Farm Laws 2020
Playbook for Reforming Indian Agriculture
Government and society in India have historically viewed farming merely as a means of achieving food security for the country. Farmers are considered annadatas, instead of legitimate entrepreneurs engaged in the business of agriculture. The liberalisation of 1991 did not touch the agriculture sector.
Despite decades of policy interventions, a majority of Indian farmers have not seen their incomes rise, nor have they been able to increase farm productivity. Farmers with small or marginal holdings, who make up around two-thirds of all farmers, find themselves prey to indebtedness, a lack of choice in inputs, and underdeveloped warehousing and processing facilities. In each agricultural cycle, we witness a host of farmer agitations, leading to further band-aid solutions.
The Union and states provide a host of subsidies for agricultural inputs and offer high prices for outputs by procuring food grains at minimum support prices for multiple crops. Simultaneously, policymakers walk the tightrope of protecting consumers from high prices through inexpensive grains to over two-thirds of the Indian population.
These policies ignore that the distress in the sector largely results from farmers having little or no control over anything in agriculture except perhaps tilling the soil. The government interferes with decisions at every step of the production and sale process. Pulled together, the policy framework has destroyed the signalling role played by prices, and no one is better off for it.
The Finance Minister, in her first budget speech in July 2019, expanded the scope of ease of doing business to include rural enterprises. She also opined that “ease of doing business and ease of living both should apply to farmers too.” Unfortunately, the political and social discourse in India still does not see the farmer as an entrepreneur who takes risks, analyses the market and engages in the production, marketing and selling of agricultural produce.
Against this background, the playbook:
- imagines agriculture as an enterprise, and casts agriculturists as “farmpreneurs”;
- distils key learnings from richer studies and reports; and
- outlines the full-spectrum of reforms needed in the sector.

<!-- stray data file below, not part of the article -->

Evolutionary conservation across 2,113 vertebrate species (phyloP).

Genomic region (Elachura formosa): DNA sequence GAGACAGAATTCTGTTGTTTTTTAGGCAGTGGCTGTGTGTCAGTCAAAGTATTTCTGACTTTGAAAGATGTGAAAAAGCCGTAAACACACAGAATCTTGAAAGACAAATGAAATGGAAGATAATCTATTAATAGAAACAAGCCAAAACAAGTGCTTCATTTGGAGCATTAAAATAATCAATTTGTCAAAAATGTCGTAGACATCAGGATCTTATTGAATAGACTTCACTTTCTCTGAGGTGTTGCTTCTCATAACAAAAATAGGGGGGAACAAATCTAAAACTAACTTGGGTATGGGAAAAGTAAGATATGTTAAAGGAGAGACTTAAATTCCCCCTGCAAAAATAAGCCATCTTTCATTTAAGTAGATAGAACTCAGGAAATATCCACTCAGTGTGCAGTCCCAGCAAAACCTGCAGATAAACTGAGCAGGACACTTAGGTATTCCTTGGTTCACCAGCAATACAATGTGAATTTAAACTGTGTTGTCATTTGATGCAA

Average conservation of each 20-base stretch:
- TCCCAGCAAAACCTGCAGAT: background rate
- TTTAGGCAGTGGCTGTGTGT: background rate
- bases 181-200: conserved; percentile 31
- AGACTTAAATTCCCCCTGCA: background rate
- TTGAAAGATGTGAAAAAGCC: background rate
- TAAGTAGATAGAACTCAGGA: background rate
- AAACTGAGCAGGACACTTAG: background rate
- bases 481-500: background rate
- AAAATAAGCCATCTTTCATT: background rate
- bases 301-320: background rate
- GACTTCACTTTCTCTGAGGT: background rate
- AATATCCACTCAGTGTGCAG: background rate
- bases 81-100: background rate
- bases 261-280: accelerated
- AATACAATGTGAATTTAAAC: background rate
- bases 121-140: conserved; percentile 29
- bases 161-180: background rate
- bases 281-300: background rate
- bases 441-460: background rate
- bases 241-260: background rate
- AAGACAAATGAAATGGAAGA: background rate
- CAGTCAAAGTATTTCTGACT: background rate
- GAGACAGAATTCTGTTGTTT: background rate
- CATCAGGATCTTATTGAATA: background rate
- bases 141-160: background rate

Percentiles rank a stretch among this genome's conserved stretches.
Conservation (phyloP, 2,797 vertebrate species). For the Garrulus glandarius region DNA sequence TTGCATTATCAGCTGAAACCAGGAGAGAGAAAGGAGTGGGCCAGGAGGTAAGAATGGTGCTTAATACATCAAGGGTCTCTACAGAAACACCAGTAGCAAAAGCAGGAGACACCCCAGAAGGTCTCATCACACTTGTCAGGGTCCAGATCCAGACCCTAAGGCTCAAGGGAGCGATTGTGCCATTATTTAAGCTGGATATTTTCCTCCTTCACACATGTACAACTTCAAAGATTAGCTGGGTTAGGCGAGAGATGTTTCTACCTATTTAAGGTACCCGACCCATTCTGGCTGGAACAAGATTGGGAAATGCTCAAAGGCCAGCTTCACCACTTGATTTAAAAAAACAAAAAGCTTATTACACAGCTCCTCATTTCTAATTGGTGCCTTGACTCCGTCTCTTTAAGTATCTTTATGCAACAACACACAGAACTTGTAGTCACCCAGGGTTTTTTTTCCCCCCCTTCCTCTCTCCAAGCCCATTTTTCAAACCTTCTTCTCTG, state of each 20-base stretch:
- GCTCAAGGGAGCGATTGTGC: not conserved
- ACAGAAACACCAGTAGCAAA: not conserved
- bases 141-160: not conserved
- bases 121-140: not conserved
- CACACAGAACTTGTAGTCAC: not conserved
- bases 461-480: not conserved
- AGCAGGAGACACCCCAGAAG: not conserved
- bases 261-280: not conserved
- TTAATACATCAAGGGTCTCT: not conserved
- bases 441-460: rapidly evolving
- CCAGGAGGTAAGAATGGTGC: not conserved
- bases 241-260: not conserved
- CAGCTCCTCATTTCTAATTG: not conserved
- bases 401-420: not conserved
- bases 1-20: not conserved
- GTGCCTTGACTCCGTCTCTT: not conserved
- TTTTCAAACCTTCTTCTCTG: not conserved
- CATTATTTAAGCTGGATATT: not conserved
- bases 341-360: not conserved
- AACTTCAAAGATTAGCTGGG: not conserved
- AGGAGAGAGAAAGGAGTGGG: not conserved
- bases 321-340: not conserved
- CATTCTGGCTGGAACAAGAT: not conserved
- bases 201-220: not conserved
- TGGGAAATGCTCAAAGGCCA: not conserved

Much of the policy approach has been hostage to the myth of the “first transaction”, a notion as archaic as it is dangerous. The playbook’s approach has been to sidestep this notion and to treat the sector as any other. Farmers are not isolated actors, but entrepreneurs who engage in the market process, absorbing cues from prices and the actions of their competitors and buyers, making business decisions on what seeds to use and arbitrage potential in storing for later sale. This playbook lists eight distinct reforms needed in the agriculture sector so our farmpreneurs may be free to make and sell. These reforms cut across myopic land regulations, the regressive input subsidy and control regime, and the fetters on spot, futures and credit markets. The playbook largely focusses on bad policies that need repeal or revision, less so on things, the government needs to do more of.
Articles and Op-eds
Does Seeds Bill 2019 undermine farmers’ rights?
The Centre is expected to introduce Seeds Bill 2019. Sudhansu Neema writes on how is the Bill going to impact the farmers, seeds industry and agriculture sector if it becomes a law...
Government of India is expected to introduce the Seeds Bill 2019 in the ongoing winter session of the Parliament. The Bill, expected to replace the Seeds Act 1966, has been pending since 2004. Among other things, it aims to regulate quality, production, distribution, sale, import and export of seeds. It also seeks to provide a mechanism to register every seed variety into a national seed register. In addition, the Bill contains provisions for capping the price of particular seed varieties by the Central and state governments.
The new version of the Seeds Bill reverses the provisions of self-certification and certification of seed varieties by accredited companies as contained in the 2004 version. Instead, it demands that every seed variety is registered with the government directly. Given that India has at least 100,000 varieties of rice alone; no one is sure how the government will register each variety and make rules with respect to the germination and health of the seeds. In all probability, the process for registration is likely to be costly and time-consuming for both farmers, seed-tech firms and the government.
Harmful Bans and Limited State Capacity: An Agricultural Example
On the 14th of May 2020, the Ministry of Agriculture and Farmers Welfare published a draft order called the Banning of Insecticides Order, 2020. The ministry cited various reasons justifying the ban of each pesticide, including a list of other countries that have banned these pesticides.
This ban is based, at least in part, on the advice of the Anupam Verma Committee set up in 2013. However, of the 27 proposed compounds, six are classified as “green triangle” or unlikely to be harmful, and eight as “blue triangle”, or mildly toxic. 11 are classified as highly or extremely toxic.
One reason that the ministry provided for banning the pesticides in the green and the blue triangle is that producers and interested parties have not submitted reports to them. Pesticide associations like the Crop Care Federation of India say the reason for non-submission or partial submission is that while the Registration Committee added new requirements for their review, they decided not to extend the deadline for submitting those studies.